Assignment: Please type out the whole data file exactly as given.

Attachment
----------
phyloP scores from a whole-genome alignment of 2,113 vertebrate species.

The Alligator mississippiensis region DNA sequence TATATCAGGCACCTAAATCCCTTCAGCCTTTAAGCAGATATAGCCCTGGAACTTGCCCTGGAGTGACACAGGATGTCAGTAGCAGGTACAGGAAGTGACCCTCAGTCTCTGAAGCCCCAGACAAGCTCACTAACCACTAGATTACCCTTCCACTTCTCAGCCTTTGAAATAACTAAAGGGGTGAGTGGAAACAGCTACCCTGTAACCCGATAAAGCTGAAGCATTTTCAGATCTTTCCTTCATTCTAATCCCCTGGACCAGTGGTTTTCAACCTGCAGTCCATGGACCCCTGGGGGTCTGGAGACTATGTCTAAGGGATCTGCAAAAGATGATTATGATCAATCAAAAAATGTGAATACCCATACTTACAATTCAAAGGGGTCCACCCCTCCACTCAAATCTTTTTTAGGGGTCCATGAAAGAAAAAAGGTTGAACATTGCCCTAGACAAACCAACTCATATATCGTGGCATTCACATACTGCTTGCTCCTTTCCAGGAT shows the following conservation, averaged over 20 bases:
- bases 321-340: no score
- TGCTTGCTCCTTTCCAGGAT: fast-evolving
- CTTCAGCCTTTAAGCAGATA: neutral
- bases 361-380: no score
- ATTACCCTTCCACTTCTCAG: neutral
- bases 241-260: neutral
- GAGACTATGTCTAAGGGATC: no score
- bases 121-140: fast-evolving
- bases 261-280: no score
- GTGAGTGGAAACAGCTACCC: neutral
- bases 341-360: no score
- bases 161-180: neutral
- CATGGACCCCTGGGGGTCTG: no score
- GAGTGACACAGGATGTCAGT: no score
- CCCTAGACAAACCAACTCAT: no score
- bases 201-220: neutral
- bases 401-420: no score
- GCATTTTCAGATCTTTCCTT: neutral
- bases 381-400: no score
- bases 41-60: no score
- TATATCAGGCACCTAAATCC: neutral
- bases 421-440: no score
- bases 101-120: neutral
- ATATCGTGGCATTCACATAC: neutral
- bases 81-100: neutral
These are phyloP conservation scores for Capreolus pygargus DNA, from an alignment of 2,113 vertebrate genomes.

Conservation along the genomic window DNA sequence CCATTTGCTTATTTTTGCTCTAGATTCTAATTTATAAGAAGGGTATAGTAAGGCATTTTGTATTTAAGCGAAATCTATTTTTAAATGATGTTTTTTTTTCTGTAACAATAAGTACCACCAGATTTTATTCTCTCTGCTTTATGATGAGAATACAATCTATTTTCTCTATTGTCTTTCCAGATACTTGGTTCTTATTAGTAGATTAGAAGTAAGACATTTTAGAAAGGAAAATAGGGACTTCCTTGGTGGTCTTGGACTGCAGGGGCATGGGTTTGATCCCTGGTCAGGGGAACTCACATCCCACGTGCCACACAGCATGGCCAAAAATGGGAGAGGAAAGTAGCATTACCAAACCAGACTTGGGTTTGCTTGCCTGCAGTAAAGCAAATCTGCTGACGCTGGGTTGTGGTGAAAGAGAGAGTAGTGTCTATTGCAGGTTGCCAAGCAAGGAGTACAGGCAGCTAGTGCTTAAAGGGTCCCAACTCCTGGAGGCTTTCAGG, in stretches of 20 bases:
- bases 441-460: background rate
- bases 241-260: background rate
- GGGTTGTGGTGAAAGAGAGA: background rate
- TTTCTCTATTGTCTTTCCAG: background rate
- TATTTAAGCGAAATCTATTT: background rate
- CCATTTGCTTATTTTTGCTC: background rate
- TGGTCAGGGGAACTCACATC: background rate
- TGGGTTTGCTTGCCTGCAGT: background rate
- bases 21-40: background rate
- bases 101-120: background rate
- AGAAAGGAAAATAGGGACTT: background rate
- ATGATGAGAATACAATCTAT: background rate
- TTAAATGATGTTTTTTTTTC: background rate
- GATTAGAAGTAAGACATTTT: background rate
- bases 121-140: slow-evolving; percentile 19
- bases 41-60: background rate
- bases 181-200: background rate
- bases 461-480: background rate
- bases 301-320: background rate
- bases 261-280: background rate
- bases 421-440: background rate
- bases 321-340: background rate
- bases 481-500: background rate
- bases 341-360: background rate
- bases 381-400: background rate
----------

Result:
phyloP scores from a whole-genome alignment of 2,113 vertebrate species.

The Alligator mississippiensis region DNA sequence TATATCAGGCACCTAAATCCCTTCAGCCTTTAAGCAGATATAGCCCTGGAACTTGCCCTGGAGTGACACAGGATGTCAGTAGCAGGTACAGGAAGTGACCCTCAGTCTCTGAAGCCCCAGACAAGCTCACTAACCACTAGATTACCCTTCCACTTCTCAGCCTTTGAAATAACTAAAGGGGTGAGTGGAAACAGCTACCCTGTAACCCGATAAAGCTGAAGCATTTTCAGATCTTTCCTTCATTCTAATCCCCTGGACCAGTGGTTTTCAACCTGCAGTCCATGGACCCCTGGGGGTCTGGAGACTATGTCTAAGGGATCTGCAAAAGATGATTATGATCAATCAAAAAATGTGAATACCCATACTTACAATTCAAAGGGGTCCACCCCTCCACTCAAATCTTTTTTAGGGGTCCATGAAAGAAAAAAGGTTGAACATTGCCCTAGACAAACCAACTCATATATCGTGGCATTCACATACTGCTTGCTCCTTTCCAGGAT shows the following conservation, averaged over 20 bases:
- bases 321-340: no score
- TGCTTGCTCCTTTCCAGGAT: fast-evolving
- CTTCAGCCTTTAAGCAGATA: neutral
- bases 361-380: no score
- ATTACCCTTCCACTTCTCAG: neutral
- bases 241-260: neutral
- GAGACTATGTCTAAGGGATC: no score
- bases 121-140: fast-evolving
- bases 261-280: no score
- GTGAGTGGAAACAGCTACCC: neutral
- bases 341-360: no score
- bases 161-180: neutral
- CATGGACCCCTGGGGGTCTG: no score
- GAGTGACACAGGATGTCAGT: no score
- CCCTAGACAAACCAACTCAT: no score
- bases 201-220: neutral
- bases 401-420: no score
- GCATTTTCAGATCTTTCCTT: neutral
- bases 381-400: no score
- bases 41-60: no score
- TATATCAGGCACCTAAATCC: neutral
- bases 421-440: no score
- bases 101-120: neutral
- ATATCGTGGCATTCACATAC: neutral
- bases 81-100: neutral
These are phyloP conservation scores for Capreolus pygargus DNA, from an alignment of 2,113 vertebrate genomes.

Conservation along the genomic window DNA sequence CCATTTGCTTATTTTTGCTCTAGATTCTAATTTATAAGAAGGGTATAGTAAGGCATTTTGTATTTAAGCGAAATCTATTTTTAAATGATGTTTTTTTTTCTGTAACAATAAGTACCACCAGATTTTATTCTCTCTGCTTTATGATGAGAATACAATCTATTTTCTCTATTGTCTTTCCAGATACTTGGTTCTTATTAGTAGATTAGAAGTAAGACATTTTAGAAAGGAAAATAGGGACTTCCTTGGTGGTCTTGGACTGCAGGGGCATGGGTTTGATCCCTGGTCAGGGGAACTCACATCCCACGTGCCACACAGCATGGCCAAAAATGGGAGAGGAAAGTAGCATTACCAAACCAGACTTGGGTTTGCTTGCCTGCAGTAAAGCAAATCTGCTGACGCTGGGTTGTGGTGAAAGAGAGAGTAGTGTCTATTGCAGGTTGCCAAGCAAGGAGTACAGGCAGCTAGTGCTTAAAGGGTCCCAACTCCTGGAGGCTTTCAGG, in stretches of 20 bases:
- bases 441-460: background rate
- bases 241-260: background rate
- GGGTTGTGGTGAAAGAGAGA: background rate
- TTTCTCTATTGTCTTTCCAG: background rate
- TATTTAAGCGAAATCTATTT: background rate
- CCATTTGCTTATTTTTGCTC: background rate
- TGGTCAGGGGAACTCACATC: background rate
- TGGGTTTGCTTGCCTGCAGT: background rate
- bases 21-40: background rate
- bases 101-120: background rate
- AGAAAGGAAAATAGGGACTT: background rate
- ATGATGAGAATACAATCTAT: background rate
- TTAAATGATGTTTTTTTTTC: background rate
- GATTAGAAGTAAGACATTTT: background rate
- bases 121-140: slow-evolving; percentile 19
- bases 41-60: background rate
- bases 181-200: background rate
- bases 461-480: background rate
- bases 301-320: background rate
- bases 261-280: background rate
- bases 421-440: background rate
- bases 321-340: background rate
- bases 481-500: background rate
- bases 341-360: background rate
- bases 381-400: background rate